Frequent question: How tight should the spokes be on my bike?

How tight do bike spokes need to be?

Put your thumb around one spoke and your fingers around the spoke next to it and squeeze. The spokes should feel tight and firm. They should have just a little give when you squeeze them fairly hard.

Are bike spokes too tight?

Spokes that have too much tension can result in deforming and/or cracks near the nipple holes of the rim, as seen in the image below. Notice crack at red arrow. Too much tension can also lead to failure of the hub flange.

Should spokes be touching?

In order to counteract this physical limitation, the TIED AND SOLDERED the spokes at the crosses. This was done inorder to effectively extend the hub flange, thereby making it a stiffer wheel. In order to tie and solder spokes, they must touch.

When should I tighten my spokes?

If there’s a big bump, or the wobble extends along the rim for several spokes’ distance, you may need to tighten more of the spokes that go to the other side of the rim.

How do you tell if your spokes are too loose?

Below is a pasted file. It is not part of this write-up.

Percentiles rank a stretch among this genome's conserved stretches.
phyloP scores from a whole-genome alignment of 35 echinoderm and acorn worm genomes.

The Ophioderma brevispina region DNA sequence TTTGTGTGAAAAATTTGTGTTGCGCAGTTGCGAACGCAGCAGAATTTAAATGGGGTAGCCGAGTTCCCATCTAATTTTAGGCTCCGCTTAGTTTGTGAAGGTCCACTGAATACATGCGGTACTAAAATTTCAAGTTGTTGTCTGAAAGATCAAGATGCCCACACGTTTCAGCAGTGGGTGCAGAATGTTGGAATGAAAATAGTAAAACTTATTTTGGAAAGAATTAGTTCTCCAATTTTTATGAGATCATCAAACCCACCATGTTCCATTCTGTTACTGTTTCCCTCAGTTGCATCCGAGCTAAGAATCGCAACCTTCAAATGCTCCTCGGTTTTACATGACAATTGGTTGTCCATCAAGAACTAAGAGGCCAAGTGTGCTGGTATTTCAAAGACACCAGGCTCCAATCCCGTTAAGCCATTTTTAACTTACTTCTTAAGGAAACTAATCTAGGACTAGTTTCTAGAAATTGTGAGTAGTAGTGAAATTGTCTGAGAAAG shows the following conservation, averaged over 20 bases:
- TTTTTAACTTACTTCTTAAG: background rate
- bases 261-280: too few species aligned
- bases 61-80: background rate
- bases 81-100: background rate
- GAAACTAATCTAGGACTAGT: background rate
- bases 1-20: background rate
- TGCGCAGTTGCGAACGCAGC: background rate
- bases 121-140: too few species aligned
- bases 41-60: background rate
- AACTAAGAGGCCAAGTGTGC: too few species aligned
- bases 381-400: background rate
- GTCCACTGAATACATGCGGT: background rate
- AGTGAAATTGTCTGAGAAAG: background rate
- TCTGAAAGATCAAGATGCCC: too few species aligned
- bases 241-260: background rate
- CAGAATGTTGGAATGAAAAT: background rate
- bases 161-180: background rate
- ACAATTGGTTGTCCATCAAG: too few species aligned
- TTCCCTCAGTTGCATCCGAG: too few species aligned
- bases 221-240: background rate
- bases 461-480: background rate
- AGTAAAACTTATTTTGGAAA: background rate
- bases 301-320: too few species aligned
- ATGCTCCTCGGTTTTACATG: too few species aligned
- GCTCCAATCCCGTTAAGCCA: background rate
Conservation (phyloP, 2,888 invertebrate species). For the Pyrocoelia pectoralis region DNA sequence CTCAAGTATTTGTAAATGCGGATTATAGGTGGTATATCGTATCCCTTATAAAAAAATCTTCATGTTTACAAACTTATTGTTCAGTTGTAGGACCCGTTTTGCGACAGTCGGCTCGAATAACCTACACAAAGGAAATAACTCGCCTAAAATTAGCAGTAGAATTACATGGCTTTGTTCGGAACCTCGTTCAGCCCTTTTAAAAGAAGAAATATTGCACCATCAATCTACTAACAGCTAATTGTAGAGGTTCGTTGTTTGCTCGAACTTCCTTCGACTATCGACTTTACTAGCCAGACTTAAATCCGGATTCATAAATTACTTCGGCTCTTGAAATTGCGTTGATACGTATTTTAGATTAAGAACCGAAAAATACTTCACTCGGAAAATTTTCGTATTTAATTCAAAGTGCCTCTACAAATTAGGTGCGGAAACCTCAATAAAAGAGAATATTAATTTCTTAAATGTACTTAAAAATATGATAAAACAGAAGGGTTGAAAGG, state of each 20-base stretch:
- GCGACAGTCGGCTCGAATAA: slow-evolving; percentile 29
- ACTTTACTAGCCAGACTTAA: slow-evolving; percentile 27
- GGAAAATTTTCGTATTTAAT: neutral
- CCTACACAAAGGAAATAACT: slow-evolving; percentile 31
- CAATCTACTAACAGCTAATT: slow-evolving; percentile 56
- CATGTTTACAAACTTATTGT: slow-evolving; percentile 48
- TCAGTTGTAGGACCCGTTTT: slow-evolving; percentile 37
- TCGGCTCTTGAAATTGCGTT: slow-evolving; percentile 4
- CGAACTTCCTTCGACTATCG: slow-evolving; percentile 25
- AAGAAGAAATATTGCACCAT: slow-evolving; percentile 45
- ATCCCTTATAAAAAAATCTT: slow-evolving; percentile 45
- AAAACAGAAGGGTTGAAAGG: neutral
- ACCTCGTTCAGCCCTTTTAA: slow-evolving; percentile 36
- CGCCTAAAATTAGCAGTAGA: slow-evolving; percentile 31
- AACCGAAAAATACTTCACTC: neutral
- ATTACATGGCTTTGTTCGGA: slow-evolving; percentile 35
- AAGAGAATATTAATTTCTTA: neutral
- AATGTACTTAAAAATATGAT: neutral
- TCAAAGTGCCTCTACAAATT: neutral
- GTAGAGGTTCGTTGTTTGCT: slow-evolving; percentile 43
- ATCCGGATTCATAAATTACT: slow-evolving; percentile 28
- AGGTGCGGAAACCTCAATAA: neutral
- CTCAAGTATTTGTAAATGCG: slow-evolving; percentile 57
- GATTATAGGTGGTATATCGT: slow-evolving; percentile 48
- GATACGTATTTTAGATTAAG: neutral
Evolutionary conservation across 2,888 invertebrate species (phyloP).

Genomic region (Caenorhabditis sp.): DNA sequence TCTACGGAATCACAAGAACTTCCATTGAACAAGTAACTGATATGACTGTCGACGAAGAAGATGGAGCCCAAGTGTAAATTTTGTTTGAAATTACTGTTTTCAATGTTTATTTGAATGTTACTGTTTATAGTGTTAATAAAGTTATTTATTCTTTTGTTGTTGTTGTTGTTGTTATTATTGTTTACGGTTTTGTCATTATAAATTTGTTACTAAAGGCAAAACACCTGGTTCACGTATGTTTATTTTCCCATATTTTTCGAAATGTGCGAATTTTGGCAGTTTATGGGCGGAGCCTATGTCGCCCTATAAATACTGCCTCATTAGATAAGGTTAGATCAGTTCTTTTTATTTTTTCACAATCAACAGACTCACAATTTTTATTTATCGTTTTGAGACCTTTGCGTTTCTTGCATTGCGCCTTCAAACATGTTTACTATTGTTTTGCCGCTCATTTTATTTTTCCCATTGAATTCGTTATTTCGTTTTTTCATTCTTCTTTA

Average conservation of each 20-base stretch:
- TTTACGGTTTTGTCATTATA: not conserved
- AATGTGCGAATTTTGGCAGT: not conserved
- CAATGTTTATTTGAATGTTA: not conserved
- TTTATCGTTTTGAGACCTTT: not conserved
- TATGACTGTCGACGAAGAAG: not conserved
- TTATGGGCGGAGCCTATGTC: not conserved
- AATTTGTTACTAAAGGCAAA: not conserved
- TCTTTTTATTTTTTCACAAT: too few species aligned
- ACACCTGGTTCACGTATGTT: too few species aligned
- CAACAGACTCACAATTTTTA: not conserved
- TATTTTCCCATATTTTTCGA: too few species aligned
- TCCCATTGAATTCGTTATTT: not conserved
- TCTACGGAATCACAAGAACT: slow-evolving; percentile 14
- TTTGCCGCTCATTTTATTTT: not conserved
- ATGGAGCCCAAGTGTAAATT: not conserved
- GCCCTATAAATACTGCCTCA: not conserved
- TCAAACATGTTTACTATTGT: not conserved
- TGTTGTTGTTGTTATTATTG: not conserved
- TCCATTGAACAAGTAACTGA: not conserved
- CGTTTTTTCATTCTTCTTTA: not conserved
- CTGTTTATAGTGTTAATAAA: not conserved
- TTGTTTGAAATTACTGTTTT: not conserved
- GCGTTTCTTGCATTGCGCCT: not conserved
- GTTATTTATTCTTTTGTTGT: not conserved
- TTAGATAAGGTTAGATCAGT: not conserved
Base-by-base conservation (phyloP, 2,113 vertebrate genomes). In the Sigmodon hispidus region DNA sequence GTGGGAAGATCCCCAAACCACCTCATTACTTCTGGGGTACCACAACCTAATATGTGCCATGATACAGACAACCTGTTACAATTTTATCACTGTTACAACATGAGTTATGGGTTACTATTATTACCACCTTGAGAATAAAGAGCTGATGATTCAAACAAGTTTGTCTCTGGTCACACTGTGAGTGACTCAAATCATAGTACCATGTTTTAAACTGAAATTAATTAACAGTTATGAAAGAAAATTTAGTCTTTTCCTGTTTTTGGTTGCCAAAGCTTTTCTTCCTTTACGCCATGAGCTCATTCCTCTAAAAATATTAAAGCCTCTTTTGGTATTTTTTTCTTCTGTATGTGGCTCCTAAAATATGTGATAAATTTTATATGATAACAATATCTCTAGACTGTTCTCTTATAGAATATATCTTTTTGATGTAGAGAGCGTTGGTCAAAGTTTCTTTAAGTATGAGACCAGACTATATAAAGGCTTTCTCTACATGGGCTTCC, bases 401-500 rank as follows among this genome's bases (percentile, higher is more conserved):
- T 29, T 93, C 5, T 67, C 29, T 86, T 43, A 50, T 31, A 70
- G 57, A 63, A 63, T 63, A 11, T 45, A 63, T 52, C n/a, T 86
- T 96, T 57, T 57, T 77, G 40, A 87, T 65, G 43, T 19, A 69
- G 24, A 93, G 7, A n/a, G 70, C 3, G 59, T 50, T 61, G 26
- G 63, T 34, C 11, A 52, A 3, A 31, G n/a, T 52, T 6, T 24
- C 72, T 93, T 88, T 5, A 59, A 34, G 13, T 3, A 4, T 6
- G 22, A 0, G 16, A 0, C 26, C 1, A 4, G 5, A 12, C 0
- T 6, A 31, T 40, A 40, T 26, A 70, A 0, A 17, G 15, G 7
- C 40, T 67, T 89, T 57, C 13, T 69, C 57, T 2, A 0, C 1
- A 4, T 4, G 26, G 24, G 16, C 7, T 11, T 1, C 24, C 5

Your wheels should not rattle! It could be several things, but it’s often loose spoke nipples. (It’s what they’re called… go ahead and giggle.) If your spokes are so loose they rattle, they’re providing virtually no strength to the wheel structure.

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What happens if my spokes are too long?

Spokes which are too long are at risk of bottoming out before you can achieve sufficient spoke tension. This is generally the “correct” length plus 2mm. Spokes which are too short will be weak as they will not reach the strongest part of the nipple – the nipple head. This is a recipe for early failure.

Can you overtighten spokes?

Too much tension in one particular spot, could potentially break a spoke(s). Lacing & truing wheels isn’t overly difficult, but does require patience. Breaking a spoke can set off a chain reaction, of more broken spokes.

Why do spokes cross?

1. Three-cross. The most common way for a wheel to be laced is with 32 or 36 J-bend spokes, arranged in a three-cross pattern. … Crossing the spokes over helps them handle the pedalling and braking torque being transmitted from the hub to the rim.